Short Selling

Did the Liontown bid trigger a short squeeze for lithium stocks?

Wed 05 Apr 23, 4:27pm (AEST)
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Key Points

  • Albemarle made a $5.5 billion bid for Liontown Resources triggering a rally for most ASX-listed lithium names last Tuesday
  • Despite the rally, short interest has hardly changed, with short selling data showing only a 0.5-1% pullback at best
  • Lithium valuations have been de-rating since late January and spot prices have continued to hit fresh yearly lows

It's been a week since Albemarle lobbed an unsolicited $5.5 billion bid for Liontown Resources (ASX: LTR), which triggered a broad-based rally for most ASX-listed lithium names.

This comes at a time when short interest has been aggressively rising for most larger cap lithium companies. As of Wednesday 22 March, several high-profile lithium names topped the short interest leaderboard including:

  • #2 Core Lithium with 10.04% short interest

  • #4 Liontown Resources 8.91%

  • #6 Sayona Mining 8.61%

  • #13 Vulcan Energy 6.67%

  • #18 Lake Resources 6.34%

Its worth noting that short selling data is four trading days behind today's date as reporting is not mandatory until three business days post trade.

Today's data refers to short interest for stocks on Thursday, 30 March or two days after the Albemarle bid.

Lithium short interest: Where is it now




Short interest


Core Lithium








Vulcan Energy




Liontown Resources




Lake Resources




Pilbara Minerals



Nothing’s changed

Short interest has hardly flinched after the Albemarle bid.

Most of the names on the list above rallied at least 10% on 28 March. But short interest pulled back 0.5% to 1.0% at best.

Established producers like Pilbara Minerals and Allkem managed to extend days 2-3 days after the bid. The price action was more volatile and weak for emerging names and explorers.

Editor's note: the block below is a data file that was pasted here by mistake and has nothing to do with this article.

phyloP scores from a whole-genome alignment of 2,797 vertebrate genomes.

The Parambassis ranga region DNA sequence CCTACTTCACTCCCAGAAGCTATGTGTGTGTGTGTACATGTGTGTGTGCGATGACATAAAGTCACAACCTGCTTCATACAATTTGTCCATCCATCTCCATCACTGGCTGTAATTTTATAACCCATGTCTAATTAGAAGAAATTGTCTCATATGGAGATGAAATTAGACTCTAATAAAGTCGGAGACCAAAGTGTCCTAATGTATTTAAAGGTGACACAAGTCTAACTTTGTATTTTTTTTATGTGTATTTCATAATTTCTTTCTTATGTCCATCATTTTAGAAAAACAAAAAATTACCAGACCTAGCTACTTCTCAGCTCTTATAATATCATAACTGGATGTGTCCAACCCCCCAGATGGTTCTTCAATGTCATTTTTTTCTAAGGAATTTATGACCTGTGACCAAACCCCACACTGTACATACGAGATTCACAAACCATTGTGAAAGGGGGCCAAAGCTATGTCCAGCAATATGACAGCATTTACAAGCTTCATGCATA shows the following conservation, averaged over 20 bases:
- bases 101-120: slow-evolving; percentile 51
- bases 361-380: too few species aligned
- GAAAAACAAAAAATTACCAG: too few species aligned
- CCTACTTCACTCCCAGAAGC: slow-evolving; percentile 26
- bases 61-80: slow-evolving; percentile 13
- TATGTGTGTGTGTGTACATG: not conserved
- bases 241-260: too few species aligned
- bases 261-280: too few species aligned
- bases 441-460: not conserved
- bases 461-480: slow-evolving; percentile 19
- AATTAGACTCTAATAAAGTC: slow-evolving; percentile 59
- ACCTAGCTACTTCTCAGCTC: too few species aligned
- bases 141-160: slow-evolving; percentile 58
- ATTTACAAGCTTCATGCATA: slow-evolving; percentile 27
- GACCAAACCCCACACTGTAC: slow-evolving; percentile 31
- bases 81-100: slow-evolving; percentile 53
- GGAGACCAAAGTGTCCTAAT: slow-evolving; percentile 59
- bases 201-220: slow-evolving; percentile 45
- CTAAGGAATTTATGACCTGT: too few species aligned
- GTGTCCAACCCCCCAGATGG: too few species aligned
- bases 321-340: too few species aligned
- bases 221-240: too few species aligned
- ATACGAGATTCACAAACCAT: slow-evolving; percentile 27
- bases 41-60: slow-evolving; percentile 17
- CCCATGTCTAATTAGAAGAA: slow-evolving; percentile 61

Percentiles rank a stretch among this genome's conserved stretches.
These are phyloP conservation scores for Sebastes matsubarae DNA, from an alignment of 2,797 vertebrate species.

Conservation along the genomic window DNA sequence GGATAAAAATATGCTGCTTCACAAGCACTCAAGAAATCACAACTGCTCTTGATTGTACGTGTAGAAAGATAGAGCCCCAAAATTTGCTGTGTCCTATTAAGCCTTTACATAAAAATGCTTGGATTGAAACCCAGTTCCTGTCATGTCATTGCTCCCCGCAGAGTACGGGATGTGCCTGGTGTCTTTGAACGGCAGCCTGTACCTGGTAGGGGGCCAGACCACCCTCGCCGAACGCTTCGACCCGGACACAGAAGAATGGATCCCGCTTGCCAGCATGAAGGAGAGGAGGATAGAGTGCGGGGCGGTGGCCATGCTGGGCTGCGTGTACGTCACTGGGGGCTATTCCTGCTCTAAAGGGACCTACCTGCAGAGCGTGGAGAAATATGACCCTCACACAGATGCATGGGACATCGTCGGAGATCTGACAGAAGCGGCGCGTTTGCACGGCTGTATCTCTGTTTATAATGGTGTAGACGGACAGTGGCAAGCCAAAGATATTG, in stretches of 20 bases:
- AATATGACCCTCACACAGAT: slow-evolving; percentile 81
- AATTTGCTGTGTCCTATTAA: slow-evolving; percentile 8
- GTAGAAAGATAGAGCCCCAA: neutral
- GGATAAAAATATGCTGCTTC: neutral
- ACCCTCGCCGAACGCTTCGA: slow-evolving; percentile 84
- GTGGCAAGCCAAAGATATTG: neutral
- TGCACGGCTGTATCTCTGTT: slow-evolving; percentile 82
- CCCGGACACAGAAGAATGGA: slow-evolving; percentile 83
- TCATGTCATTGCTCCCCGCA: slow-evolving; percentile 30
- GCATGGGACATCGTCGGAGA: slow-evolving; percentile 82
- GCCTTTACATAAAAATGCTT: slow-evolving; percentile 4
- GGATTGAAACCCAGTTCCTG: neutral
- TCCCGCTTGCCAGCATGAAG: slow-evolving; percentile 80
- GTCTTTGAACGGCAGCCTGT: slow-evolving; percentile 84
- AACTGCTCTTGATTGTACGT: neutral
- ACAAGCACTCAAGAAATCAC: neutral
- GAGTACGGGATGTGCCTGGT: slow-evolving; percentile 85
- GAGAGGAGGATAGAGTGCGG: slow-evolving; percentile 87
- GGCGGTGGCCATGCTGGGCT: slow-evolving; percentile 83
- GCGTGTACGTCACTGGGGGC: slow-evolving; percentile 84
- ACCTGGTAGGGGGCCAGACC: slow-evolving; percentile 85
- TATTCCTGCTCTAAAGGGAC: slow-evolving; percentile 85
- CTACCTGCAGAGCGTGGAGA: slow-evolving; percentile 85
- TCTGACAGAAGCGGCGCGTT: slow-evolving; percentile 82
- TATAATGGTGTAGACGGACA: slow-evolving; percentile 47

If you look at Core Lithium, the stock rallied 15.4% on 28 March and then fell for the next five straight sessions or down 10.6%.

Why didn't shorts cover?

Lithium valuations have experienced a substantial de-rating since late January, in-line with how spot prices have been performing. On Monday, Chinese lithium carbonate prices hit 225,500 yuan a tonne, marking a 46th straight session of declines and a fresh 16 month low.

As with most commodity-related companies, they live and die by the spot price.

Only Liontown shares have remained relatively steady, around the $2.60 mark. Whereas the takeover bid may have acted as a one-off sugar hit for the broader sector and so far, those gains have been relatively short lived as lithium prices continue to trend lower.

Last Friday, Reuters reported that China's top producers agreed to set a price floor of 250,000 yuan a tonne for lithium carbonate. Some of the comments were quite grim, including:

  • "Offers as low as 150,000 yuan were also heard in the market this week as traders sought to offload mounting stocks, said a buyer for a battery manufacturer."

  • "However, some buyers were sceptical that producers would stick to the floor price, given the sluggish demand."

  • "If we don't buy, someone will eventually drop the price," said a lithium carbonate buyer briefed on the decision.

Will a price floor be enough to stabilise prices? Or will the demand and supply dynamic continue to deteriorate?

It's also worth noting that Albemarle had previously made a $2.35 per share bid on 3 March 2023 and a $2.20 per share bid on 20 October 2022. Is there also the possibility of another bid?


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Written By

Kerry Sun

Content Strategist

Kerry holds a Bachelor of Commerce from Monash University. He is an avid swing trader, focused on technical set ups and breakouts. Outside of writing and trading, Kerry is a big UFC fan, loves poker and training Muay Thai. Connect via LinkedIn or email.

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